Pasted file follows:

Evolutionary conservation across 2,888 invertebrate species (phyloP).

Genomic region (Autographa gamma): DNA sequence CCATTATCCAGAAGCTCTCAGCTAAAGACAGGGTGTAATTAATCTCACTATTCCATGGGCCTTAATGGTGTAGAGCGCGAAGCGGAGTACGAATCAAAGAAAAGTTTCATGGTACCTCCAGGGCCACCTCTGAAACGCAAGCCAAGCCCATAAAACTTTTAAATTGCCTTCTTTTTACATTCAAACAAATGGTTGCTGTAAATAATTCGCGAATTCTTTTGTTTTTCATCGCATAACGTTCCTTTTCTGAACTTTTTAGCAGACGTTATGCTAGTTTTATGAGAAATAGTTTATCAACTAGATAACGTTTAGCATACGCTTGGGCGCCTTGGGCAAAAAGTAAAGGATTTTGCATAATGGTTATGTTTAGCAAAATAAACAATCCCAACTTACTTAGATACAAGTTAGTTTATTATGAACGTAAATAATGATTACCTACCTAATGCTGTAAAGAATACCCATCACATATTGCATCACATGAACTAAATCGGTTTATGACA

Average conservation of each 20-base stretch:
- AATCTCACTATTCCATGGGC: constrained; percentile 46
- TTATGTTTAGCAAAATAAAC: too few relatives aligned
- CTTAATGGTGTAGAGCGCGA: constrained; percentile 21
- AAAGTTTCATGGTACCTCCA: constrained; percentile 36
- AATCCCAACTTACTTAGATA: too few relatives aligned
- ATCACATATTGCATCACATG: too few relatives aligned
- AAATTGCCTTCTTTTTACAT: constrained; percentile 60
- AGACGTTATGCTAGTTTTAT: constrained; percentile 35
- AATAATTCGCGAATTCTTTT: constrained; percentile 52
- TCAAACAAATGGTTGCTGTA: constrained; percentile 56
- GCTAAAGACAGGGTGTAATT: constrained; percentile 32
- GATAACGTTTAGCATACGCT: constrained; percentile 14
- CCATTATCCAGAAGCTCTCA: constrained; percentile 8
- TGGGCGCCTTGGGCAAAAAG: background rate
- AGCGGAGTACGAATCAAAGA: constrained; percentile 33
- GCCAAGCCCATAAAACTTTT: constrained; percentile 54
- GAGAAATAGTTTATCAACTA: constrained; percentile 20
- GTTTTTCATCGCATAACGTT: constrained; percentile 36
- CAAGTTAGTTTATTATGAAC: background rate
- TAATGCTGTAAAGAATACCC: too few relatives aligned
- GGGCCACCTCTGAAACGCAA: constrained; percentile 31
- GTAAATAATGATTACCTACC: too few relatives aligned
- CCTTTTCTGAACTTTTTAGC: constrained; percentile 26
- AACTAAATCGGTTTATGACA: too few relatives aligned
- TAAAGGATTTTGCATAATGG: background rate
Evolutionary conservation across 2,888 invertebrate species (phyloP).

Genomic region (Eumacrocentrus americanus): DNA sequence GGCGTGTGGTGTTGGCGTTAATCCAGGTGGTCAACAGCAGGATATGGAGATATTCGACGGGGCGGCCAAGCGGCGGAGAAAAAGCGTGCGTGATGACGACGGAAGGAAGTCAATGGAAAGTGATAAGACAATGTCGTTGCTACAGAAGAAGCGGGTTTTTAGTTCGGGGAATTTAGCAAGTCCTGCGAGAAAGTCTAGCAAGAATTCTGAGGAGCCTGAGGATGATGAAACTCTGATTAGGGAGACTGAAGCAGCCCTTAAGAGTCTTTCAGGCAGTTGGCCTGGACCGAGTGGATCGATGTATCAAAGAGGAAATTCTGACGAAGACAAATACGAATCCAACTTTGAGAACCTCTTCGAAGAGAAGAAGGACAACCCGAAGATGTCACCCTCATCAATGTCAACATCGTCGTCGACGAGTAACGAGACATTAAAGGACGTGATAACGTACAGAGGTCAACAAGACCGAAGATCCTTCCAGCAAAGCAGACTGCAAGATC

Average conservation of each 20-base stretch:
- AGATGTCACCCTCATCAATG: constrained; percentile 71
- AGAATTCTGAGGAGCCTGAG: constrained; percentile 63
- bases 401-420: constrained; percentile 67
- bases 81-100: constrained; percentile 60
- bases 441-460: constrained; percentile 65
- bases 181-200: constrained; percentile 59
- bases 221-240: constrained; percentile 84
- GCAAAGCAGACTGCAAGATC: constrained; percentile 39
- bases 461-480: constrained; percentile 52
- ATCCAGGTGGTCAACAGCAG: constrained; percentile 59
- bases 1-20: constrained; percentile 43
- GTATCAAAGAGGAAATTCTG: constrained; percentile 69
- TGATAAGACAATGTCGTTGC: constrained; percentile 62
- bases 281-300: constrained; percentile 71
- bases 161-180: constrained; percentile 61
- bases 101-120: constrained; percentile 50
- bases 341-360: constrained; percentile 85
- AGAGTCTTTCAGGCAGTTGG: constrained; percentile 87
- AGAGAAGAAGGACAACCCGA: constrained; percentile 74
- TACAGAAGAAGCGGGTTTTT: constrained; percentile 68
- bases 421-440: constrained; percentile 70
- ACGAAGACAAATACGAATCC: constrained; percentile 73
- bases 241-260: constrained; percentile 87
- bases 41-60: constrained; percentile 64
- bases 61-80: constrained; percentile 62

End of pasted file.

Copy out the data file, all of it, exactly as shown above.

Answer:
Evolutionary conservation across 2,888 invertebrate species (phyloP).

Genomic region (Autographa gamma): DNA sequence CCATTATCCAGAAGCTCTCAGCTAAAGACAGGGTGTAATTAATCTCACTATTCCATGGGCCTTAATGGTGTAGAGCGCGAAGCGGAGTACGAATCAAAGAAAAGTTTCATGGTACCTCCAGGGCCACCTCTGAAACGCAAGCCAAGCCCATAAAACTTTTAAATTGCCTTCTTTTTACATTCAAACAAATGGTTGCTGTAAATAATTCGCGAATTCTTTTGTTTTTCATCGCATAACGTTCCTTTTCTGAACTTTTTAGCAGACGTTATGCTAGTTTTATGAGAAATAGTTTATCAACTAGATAACGTTTAGCATACGCTTGGGCGCCTTGGGCAAAAAGTAAAGGATTTTGCATAATGGTTATGTTTAGCAAAATAAACAATCCCAACTTACTTAGATACAAGTTAGTTTATTATGAACGTAAATAATGATTACCTACCTAATGCTGTAAAGAATACCCATCACATATTGCATCACATGAACTAAATCGGTTTATGACA

Average conservation of each 20-base stretch:
- AATCTCACTATTCCATGGGC: constrained; percentile 46
- TTATGTTTAGCAAAATAAAC: too few relatives aligned
- CTTAATGGTGTAGAGCGCGA: constrained; percentile 21
- AAAGTTTCATGGTACCTCCA: constrained; percentile 36
- AATCCCAACTTACTTAGATA: too few relatives aligned
- ATCACATATTGCATCACATG: too few relatives aligned
- AAATTGCCTTCTTTTTACAT: constrained; percentile 60
- AGACGTTATGCTAGTTTTAT: constrained; percentile 35
- AATAATTCGCGAATTCTTTT: constrained; percentile 52
- TCAAACAAATGGTTGCTGTA: constrained; percentile 56
- GCTAAAGACAGGGTGTAATT: constrained; percentile 32
- GATAACGTTTAGCATACGCT: constrained; percentile 14
- CCATTATCCAGAAGCTCTCA: constrained; percentile 8
- TGGGCGCCTTGGGCAAAAAG: background rate
- AGCGGAGTACGAATCAAAGA: constrained; percentile 33
- GCCAAGCCCATAAAACTTTT: constrained; percentile 54
- GAGAAATAGTTTATCAACTA: constrained; percentile 20
- GTTTTTCATCGCATAACGTT: constrained; percentile 36
- CAAGTTAGTTTATTATGAAC: background rate
- TAATGCTGTAAAGAATACCC: too few relatives aligned
- GGGCCACCTCTGAAACGCAA: constrained; percentile 31
- GTAAATAATGATTACCTACC: too few relatives aligned
- CCTTTTCTGAACTTTTTAGC: constrained; percentile 26
- AACTAAATCGGTTTATGACA: too few relatives aligned
- TAAAGGATTTTGCATAATGG: background rate
Evolutionary conservation across 2,888 invertebrate species (phyloP).

Genomic region (Eumacrocentrus americanus): DNA sequence GGCGTGTGGTGTTGGCGTTAATCCAGGTGGTCAACAGCAGGATATGGAGATATTCGACGGGGCGGCCAAGCGGCGGAGAAAAAGCGTGCGTGATGACGACGGAAGGAAGTCAATGGAAAGTGATAAGACAATGTCGTTGCTACAGAAGAAGCGGGTTTTTAGTTCGGGGAATTTAGCAAGTCCTGCGAGAAAGTCTAGCAAGAATTCTGAGGAGCCTGAGGATGATGAAACTCTGATTAGGGAGACTGAAGCAGCCCTTAAGAGTCTTTCAGGCAGTTGGCCTGGACCGAGTGGATCGATGTATCAAAGAGGAAATTCTGACGAAGACAAATACGAATCCAACTTTGAGAACCTCTTCGAAGAGAAGAAGGACAACCCGAAGATGTCACCCTCATCAATGTCAACATCGTCGTCGACGAGTAACGAGACATTAAAGGACGTGATAACGTACAGAGGTCAACAAGACCGAAGATCCTTCCAGCAAAGCAGACTGCAAGATC

Average conservation of each 20-base stretch:
- AGATGTCACCCTCATCAATG: constrained; percentile 71
- AGAATTCTGAGGAGCCTGAG: constrained; percentile 63
- bases 401-420: constrained; percentile 67
- bases 81-100: constrained; percentile 60
- bases 441-460: constrained; percentile 65
- bases 181-200: constrained; percentile 59
- bases 221-240: constrained; percentile 84
- GCAAAGCAGACTGCAAGATC: constrained; percentile 39
- bases 461-480: constrained; percentile 52
- ATCCAGGTGGTCAACAGCAG: constrained; percentile 59
- bases 1-20: constrained; percentile 43
- GTATCAAAGAGGAAATTCTG: constrained; percentile 69
- TGATAAGACAATGTCGTTGC: constrained; percentile 62
- bases 281-300: constrained; percentile 71
- bases 161-180: constrained; percentile 61
- bases 101-120: constrained; percentile 50
- bases 341-360: constrained; percentile 85
- AGAGTCTTTCAGGCAGTTGG: constrained; percentile 87
- AGAGAAGAAGGACAACCCGA: constrained; percentile 74
- TACAGAAGAAGCGGGTTTTT: constrained; percentile 68
- bases 421-440: constrained; percentile 70
- ACGAAGACAAATACGAATCC: constrained; percentile 73
- bases 241-260: constrained; percentile 87
- bases 41-60: constrained; percentile 64
- bases 61-80: constrained; percentile 62